COVINGTON -- The Covington City Council is still trying to resolve complaints from residents about noise generated by Oconee Metal Recycling on Washington Street.
Citizens living in the area say that since Oconee Metal added a shredder to destroy cars, the noise level has increased to become bothersome, and some even claim that their homes and decks have cracks in them, allegedly from the vibrations coming from the facility.
The council agreed Monday night to spend up to an additional $4,000 to fund another noise study near the site. The city has already spent $6,000 for a noise and vibration study that concluded that the business is in compliance with the city ordinance and does not constitute a public nuisance. Councilman Chris Smith made the motion to fund another study, with the condition that the total spent by the city not exceed $10,000.
But residents in the area said the study may be a waste of money.
"Truthfully, I can't see you spending any more money on this noise situation," said James Taggert. "The machines are going to stay the same. The metal is going to stay the same, it's not going to get any softer. So where do we stand? As far as I'm concerned you're throwing good money after bad money."
Joe Hettinger played the council a recording he made of the loud noise from the plant while on his back deck, about half a mile away. While Hettinger said he appreciates owner Ed Cloud shutting down the machine on Saturdays, as he promised at the last City Council meeting, the noise is still bothersome throughout the week.
"I have a pool out there but you can't sit out there and enjoy it. You can't even have a conversation with this racket going on," he said. "I'll come here and play this for you every week and not charge you anything. I don't see spending a lot of money. It's not going to accomplish anything."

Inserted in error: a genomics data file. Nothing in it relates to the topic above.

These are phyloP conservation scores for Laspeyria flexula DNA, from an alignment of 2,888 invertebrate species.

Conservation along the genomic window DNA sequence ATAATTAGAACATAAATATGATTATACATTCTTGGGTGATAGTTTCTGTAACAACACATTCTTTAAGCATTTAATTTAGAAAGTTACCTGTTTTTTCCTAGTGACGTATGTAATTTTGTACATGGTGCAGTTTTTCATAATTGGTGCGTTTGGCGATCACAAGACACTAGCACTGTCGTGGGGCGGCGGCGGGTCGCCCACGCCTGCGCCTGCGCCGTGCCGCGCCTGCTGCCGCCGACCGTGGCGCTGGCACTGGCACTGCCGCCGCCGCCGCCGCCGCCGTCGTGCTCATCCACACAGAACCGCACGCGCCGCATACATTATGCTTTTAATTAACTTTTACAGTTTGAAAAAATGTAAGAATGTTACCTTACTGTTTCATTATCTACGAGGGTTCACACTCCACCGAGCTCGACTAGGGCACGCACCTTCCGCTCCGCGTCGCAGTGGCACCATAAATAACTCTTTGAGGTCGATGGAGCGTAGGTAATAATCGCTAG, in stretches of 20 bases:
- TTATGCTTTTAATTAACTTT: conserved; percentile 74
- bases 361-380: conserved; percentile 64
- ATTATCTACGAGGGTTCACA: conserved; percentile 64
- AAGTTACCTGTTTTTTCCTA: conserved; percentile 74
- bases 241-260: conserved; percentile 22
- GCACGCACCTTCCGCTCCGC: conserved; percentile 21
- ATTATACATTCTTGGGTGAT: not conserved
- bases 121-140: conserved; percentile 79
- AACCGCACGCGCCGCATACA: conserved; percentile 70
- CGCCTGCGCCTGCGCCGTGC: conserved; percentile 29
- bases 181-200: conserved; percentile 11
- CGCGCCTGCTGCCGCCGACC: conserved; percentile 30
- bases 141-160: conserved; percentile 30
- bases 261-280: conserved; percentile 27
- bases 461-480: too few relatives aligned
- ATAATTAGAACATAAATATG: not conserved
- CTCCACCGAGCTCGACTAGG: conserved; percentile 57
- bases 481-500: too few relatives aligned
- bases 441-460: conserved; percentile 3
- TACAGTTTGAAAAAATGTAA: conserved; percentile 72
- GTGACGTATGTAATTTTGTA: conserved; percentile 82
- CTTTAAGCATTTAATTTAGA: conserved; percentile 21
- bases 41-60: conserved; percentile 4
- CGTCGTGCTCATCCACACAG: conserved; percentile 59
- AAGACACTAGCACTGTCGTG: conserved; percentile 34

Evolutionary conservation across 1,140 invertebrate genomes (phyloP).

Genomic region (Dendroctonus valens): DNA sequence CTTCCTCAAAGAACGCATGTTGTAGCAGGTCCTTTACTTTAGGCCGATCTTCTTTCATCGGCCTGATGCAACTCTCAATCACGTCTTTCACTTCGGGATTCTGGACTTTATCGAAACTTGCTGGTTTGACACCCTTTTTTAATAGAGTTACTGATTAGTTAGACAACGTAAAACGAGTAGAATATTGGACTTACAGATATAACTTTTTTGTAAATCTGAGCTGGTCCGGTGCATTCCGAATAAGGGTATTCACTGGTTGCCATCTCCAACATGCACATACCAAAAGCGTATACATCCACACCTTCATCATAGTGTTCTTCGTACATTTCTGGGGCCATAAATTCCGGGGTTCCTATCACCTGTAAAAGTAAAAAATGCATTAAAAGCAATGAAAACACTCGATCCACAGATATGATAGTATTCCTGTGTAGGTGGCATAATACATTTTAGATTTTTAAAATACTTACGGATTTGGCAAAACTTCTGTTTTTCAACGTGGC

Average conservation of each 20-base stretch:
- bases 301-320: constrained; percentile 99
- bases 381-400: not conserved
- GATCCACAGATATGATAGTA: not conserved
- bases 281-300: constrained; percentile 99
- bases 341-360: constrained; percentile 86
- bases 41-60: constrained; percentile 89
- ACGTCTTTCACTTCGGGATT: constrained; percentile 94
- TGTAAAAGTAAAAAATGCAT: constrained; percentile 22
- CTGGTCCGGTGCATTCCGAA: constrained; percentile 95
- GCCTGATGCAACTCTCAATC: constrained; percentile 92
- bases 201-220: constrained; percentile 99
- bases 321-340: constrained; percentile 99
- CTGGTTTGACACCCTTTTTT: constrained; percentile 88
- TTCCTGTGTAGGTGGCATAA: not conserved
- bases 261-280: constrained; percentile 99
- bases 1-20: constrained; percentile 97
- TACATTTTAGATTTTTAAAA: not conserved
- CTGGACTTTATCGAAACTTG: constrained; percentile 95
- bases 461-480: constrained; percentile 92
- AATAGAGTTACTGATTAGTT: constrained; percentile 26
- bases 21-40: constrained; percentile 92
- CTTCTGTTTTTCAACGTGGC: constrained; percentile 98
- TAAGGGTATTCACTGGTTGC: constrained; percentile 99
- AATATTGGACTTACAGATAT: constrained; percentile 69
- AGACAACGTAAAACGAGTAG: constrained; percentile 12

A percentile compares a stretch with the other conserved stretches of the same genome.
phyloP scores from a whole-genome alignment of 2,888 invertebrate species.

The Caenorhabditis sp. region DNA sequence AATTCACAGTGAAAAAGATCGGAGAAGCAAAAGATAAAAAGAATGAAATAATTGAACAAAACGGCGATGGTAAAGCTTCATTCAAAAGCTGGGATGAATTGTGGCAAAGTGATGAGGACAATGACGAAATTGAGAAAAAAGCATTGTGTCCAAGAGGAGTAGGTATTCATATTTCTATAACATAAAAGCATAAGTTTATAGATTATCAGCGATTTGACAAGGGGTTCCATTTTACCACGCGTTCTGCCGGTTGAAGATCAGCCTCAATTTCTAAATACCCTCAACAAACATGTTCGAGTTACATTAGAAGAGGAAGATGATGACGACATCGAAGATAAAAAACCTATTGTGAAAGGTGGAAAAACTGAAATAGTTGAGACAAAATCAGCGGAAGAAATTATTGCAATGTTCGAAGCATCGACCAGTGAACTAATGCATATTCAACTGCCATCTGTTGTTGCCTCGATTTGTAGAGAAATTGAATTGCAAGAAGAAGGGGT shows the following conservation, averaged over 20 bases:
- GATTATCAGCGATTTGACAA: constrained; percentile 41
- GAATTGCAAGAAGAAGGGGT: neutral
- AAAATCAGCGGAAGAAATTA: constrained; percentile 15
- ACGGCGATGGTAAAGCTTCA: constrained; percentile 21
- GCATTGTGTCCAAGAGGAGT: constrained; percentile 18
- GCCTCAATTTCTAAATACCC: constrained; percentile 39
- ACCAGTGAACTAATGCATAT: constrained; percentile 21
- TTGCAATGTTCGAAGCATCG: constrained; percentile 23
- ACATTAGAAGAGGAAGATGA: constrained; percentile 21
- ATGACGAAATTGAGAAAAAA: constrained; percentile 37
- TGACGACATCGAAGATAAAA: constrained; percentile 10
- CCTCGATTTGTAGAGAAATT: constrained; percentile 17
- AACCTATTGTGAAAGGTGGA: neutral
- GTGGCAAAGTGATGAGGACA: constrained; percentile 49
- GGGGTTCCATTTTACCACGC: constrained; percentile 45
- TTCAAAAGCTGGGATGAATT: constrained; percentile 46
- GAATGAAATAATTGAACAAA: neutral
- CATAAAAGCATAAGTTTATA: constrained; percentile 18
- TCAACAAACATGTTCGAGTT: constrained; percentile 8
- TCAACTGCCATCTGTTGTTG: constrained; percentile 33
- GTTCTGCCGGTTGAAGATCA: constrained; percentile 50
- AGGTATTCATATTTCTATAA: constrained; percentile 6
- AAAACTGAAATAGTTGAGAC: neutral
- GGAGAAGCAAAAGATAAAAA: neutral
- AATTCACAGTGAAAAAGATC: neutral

Planning Director Randy Vinson previously said the shredder was permitted in January 2009 by the former planning director. Several months later, the building permit was approved. Vinson was on staff at that time, and said he investigated and consulted the city attorney to determine whether adding the equipment would constitute an expansion.
"We determined they would just be more efficient at doing the exact same thing they'd been doing. They had been cutting up cars with motorized saws," Vinson said.
Resident Thomas Jay said there was no problem with noise until the shredder was brought in; he questioned whether the addition of the machine was properly vetted by the city, noting it is operating within 200 feet of some homes. Jay said the machine needs to be muffled to block the noise.
But owner Ed Cloud said that won't help.
"Putting mufflers on motors is easy but if there is a problem that's perceived, that would not solve the problem," he said, adding that the noise the neighbors are complaining about is the sound of the metal going into the shredder.
Though he said he likely can't enclose the entire machine, Cloud did agree to look into ways to buffer the sound.
The property in question was originally zoned heavy industrial and when the area was changed to light industrial, it was grandfathered in, said Mayor Ronnie Johnston.
"This is a legal issue. To a certain extent, we're kind of stuck," he said, adding that the business appears to be following the law.
City Attorney Ed Crudup said residents can file a nuisance complaint with Municipal Court for the judge to determine if there is a private nuisance being created, since the noise does not meet the threshold for a public nuisance.